Antibodies to histone have been associated in the adult literature with systemic lupus erythematosus(SLE) and drug induced lupus(DILE). Little data is available regarding the spectrum of pathology that antibodies to histone encompass in the pediatric population. Prior studies suggest an association with SLE, juvenile idiopathic arthritis(JIA), uveitis and linear scleroderma.
Patient charts were reviewed that contained positive anti-histone antibody testing during a consecutive three year period. Patient diagnosis along with the presence of: anti-histone antibody titer, ANA, and the presence of other autoantibodies to SSA, SSB, Sm, RNP, dsDNA and chromatin were obtained. The frequency of SLE, JIA and DILE was further investigated in specific subsets.
139 individual charts were reviewed containing 41 different diagnoses. The most common diagnosis was hypermobility arthralgia with 22 patients. The most frequent rheumatologic diagnosis was JIA(non-systemic) with 19. 13 patients in this study were diagnosed with SLE and 2 with DILE. 18 patients had other autoantibody production, of these, 11 had SLE or DILE. Only one of 62 patients with a weak anti-histone antibody titer(1.0-1.5) was diagnosed with SLE. When strong titers are present(>2.5), the anti-histone antibody test was associated with a greater than 50% incidence of an underlying rheumatologic disease and ten times higher incidence of SLE than a weak titer. In regards to the frequency of SLE, there was a statistically significant difference in weak and moderate(1.6-2.5) titers(p-value 0.0113) and weak and strong titers(p-value 0.0053).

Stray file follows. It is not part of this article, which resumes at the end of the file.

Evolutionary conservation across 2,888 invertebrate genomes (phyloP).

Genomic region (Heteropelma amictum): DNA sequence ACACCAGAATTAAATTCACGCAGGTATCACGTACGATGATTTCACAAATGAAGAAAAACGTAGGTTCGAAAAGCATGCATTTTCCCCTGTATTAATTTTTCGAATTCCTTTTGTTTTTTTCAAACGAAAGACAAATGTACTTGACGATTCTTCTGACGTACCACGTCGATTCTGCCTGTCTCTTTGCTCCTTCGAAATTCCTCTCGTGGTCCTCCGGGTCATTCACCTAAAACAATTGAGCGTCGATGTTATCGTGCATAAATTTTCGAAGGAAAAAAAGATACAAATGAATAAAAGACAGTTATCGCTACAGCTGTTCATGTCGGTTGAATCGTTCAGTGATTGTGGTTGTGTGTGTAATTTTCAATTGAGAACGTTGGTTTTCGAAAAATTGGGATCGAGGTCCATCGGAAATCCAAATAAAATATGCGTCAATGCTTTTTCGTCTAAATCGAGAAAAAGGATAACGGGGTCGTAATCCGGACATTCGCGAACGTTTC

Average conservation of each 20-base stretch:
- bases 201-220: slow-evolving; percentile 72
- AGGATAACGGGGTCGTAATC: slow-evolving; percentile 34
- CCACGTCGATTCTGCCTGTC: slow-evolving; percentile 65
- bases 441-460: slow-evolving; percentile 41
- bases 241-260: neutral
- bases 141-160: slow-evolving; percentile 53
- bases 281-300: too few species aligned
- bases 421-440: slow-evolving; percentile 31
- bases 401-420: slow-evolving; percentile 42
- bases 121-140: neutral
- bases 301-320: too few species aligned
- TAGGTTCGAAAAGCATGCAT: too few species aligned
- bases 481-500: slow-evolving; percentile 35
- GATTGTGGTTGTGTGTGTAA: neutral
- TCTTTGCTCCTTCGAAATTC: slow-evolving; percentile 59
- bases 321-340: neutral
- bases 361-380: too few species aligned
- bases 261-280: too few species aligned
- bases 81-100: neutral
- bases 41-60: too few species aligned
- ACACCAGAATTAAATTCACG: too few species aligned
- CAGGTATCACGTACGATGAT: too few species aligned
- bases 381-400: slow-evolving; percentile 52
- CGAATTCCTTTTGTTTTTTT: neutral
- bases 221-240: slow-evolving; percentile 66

The presence of anti-histone antibody was observed in a variety of diagnoses in the pediatric population. Overall, the presence of anti-histone antibodies appears to have poor diagnostic utility for any specific condition. However, diagnostic utility for SLE does improve with higher titers, when combined with other autoantibody positivity. Strength of titer did not appear to be a factor for JIA, but was the most frequently observed rheumatologic disease in this study.